You may need to have first aid provision at your event. This will depend on how many people are involved, the type of activity they are doing, and what first aid facilities are already available at the venue.
If you think you might need first aid support, check with an organisation such as St John’s Ambulance or the Red Cross. They will be able to advise you further and can also provide first aid support for your event.
This is vitally important. Please take great care when handling food and work to basic rules for safe preparation, storage, display and cooking.
The Food Standards Agency provides guidelines for preparing, handling and cooking food. This section of their website is useful for people organising charity and community events involving food. If you are using a caterer, you will need to ensure that they have a food hygiene certificate and public liability insurance. Further information can be found on the NHS Choices website and from your local authority.
Follow the professional advice of equipment manufacturers and staff supervising any facilities. Events need to be adequately risk-assessed to find, reduce and control the risk to all those taking part and members of the public who may be attending. It is best practice to complete a risk assessment form to show that you have considered and mitigated any potential risks around your event, but it is not a legal requirement unless the organiser is an employer.
Macmillan cannot accept liability for any loss, damage or injury suffered by yourself or anyone else as a result of taking part in a fundraising event organised in aid of Macmillan.
Help for how to complete a risk assessment can be found at the Health and Safety Executive.
In addition to health and safety issues, please consider possible risks to Macmillan's reputation. If you are using third parties please check these are reputable organisations. If the nature of your event may be considered controversial by some, contact our Supporter Care team on 0300 1000 200 or email firstname.lastname@example.org for advice on whether there could be any problems.
By organising your own fundraising event in aid of Macmillan, you are responsible for taking adequate steps to make sure that the event poses no risk to others. Check that any buildings or equipment that you hire are covered. Insurance is often included in the hire fee but not always.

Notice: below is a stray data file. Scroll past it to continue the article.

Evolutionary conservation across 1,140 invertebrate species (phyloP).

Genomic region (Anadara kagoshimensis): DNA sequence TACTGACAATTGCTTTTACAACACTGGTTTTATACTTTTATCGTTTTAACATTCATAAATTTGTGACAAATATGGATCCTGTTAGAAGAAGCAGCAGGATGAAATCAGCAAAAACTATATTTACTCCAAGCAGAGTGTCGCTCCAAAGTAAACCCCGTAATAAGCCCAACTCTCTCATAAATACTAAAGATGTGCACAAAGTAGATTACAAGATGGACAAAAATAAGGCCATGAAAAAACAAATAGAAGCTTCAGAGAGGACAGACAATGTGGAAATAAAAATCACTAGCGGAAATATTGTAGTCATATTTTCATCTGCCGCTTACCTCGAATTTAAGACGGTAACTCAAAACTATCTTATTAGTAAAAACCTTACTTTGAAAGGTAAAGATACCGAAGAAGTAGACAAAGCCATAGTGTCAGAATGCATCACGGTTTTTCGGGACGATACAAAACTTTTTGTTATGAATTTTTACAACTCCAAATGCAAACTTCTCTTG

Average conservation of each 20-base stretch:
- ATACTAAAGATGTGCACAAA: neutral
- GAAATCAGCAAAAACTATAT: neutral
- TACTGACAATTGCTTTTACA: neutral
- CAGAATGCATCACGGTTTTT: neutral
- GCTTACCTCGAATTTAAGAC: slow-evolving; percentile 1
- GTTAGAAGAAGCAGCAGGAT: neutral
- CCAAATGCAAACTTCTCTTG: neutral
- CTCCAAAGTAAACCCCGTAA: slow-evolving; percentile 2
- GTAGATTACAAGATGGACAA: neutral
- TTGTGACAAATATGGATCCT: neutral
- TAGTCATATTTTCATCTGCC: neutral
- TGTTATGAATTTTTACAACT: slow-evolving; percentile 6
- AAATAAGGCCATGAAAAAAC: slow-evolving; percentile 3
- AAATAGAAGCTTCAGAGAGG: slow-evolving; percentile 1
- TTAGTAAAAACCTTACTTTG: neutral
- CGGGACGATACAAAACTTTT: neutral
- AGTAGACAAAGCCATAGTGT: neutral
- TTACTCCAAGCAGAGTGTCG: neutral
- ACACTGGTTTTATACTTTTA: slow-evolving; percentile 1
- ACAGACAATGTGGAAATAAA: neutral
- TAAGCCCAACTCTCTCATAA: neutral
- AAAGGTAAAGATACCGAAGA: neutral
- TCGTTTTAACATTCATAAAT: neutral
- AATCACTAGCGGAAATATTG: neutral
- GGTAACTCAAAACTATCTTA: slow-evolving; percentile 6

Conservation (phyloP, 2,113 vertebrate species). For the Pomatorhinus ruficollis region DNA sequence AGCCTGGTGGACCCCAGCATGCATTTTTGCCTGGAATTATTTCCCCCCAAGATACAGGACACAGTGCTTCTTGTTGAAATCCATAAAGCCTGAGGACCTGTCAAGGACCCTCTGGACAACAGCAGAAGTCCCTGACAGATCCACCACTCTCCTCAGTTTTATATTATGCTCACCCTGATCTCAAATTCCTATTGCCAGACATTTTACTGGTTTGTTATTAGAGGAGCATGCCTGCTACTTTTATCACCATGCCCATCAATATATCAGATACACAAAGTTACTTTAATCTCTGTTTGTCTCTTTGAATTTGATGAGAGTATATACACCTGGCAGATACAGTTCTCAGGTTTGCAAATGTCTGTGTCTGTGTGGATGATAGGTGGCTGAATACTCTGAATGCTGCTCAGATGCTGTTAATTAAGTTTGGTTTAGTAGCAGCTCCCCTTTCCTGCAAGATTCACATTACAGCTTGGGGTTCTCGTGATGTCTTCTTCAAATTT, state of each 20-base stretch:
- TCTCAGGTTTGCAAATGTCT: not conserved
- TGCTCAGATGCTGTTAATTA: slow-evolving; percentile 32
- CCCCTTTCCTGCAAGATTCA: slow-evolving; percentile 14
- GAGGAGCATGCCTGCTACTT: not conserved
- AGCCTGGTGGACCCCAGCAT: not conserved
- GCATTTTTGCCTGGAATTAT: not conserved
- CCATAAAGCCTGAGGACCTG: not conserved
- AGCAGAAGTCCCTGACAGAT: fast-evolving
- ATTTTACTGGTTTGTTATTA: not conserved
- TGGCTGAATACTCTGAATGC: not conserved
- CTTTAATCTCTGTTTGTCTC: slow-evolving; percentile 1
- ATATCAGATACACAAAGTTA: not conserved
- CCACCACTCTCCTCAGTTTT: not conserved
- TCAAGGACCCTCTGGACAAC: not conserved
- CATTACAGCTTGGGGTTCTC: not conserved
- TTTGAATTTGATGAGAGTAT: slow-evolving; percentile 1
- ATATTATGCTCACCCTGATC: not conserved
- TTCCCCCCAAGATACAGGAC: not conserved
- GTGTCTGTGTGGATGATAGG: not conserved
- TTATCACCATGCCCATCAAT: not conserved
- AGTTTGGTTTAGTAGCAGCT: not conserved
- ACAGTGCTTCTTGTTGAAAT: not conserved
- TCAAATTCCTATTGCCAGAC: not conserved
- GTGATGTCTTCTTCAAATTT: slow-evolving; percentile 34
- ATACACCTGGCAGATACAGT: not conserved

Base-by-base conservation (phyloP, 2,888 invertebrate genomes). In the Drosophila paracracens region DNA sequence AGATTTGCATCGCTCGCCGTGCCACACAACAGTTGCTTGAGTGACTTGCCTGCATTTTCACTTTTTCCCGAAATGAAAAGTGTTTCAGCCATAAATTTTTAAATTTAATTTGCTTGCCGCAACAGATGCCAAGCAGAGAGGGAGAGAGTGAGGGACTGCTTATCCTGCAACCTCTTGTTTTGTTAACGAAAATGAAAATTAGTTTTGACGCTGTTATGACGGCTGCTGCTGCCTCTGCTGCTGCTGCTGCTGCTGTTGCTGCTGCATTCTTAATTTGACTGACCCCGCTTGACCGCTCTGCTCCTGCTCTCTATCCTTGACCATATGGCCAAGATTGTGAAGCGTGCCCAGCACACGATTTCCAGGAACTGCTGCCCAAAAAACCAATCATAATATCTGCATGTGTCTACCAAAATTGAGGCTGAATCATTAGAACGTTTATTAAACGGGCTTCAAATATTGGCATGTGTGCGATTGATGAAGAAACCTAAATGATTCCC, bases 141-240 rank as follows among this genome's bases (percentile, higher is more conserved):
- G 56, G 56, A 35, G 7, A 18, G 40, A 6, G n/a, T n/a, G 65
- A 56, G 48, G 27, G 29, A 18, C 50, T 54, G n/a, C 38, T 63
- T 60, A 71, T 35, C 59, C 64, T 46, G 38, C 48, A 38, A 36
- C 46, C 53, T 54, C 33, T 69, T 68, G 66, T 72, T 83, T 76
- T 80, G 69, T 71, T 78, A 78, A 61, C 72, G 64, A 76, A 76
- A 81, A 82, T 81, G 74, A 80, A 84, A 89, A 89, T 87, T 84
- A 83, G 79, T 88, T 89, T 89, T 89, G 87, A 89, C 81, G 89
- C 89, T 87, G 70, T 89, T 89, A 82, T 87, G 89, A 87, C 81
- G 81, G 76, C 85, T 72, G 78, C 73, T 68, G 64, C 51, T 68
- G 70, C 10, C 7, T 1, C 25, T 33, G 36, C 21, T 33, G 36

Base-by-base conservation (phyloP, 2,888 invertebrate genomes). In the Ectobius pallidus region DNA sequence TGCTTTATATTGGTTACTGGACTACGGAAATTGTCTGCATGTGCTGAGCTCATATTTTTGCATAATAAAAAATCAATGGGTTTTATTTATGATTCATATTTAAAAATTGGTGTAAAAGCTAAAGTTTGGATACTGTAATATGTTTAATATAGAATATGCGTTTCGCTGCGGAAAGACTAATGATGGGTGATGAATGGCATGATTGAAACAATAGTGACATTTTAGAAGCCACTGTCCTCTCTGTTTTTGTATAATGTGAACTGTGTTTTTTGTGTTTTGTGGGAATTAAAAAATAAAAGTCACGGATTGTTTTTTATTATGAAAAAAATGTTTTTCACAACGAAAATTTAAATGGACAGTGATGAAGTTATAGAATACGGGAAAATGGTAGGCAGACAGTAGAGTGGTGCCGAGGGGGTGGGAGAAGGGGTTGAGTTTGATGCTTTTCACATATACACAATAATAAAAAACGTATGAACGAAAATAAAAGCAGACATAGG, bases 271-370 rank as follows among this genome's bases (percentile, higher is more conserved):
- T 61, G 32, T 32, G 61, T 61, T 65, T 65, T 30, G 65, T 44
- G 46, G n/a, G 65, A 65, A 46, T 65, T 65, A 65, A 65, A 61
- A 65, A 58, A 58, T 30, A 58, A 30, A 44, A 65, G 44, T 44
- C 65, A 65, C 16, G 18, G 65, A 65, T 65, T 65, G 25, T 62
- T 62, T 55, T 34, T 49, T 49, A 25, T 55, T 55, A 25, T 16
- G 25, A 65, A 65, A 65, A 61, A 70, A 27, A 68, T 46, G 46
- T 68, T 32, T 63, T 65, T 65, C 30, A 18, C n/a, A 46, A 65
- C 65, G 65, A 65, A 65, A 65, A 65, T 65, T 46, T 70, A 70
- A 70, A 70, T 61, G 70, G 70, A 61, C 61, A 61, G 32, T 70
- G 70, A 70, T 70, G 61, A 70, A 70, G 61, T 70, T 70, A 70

You may need to consider arranging public liability cover for some events, which will protect you against claims made by third parties for injury or property damage as a result of negligence. In most cases, for public and/or hazardous events, you may need public liability cover in place. For private events this may not be necessary. Please seek advice if you are unsure.
Please ensure that all materials promoting your event specify that it is ‘in aid of’ Macmillan (and any other charities you're supporting).
The easiest way to do this is to create posters, flyers etc on the be.macmillan website. All materials on this site carry our logo and include our charity numbers.
There are strict legal requirements about the organisation of raffles, lotteries and prize draws. More information about these rules can be found at the Gambling Commission.
As a rule, if you are planning a raffle or other game of chance (such as a tombola or duck race) as part of an event, and tickets will only be sold at that event, you would not require a licence for this. If, however, you wish to sell tickets in advance, or to people not attending the event, this would require a licence, or an alternative such as a prize draw. It is not possible for supporters to use Macmillan’s raffle licence, and only a non-commercial organisation can apply for a lottery licence: this would be via your local authority if you qualify.
Please check with Macmillan's Supporter Care team on 0300 1000 200 before you plan your raffle. We'll be able to help you make sure you've thought of everything.
If there are children at your event, you should ensure that they have permission to take part and have someone to look after them. Adults looking after children should have carried out appropriate checks. See the Government's Disclosure and Barring Service (DBS) information for more guidance.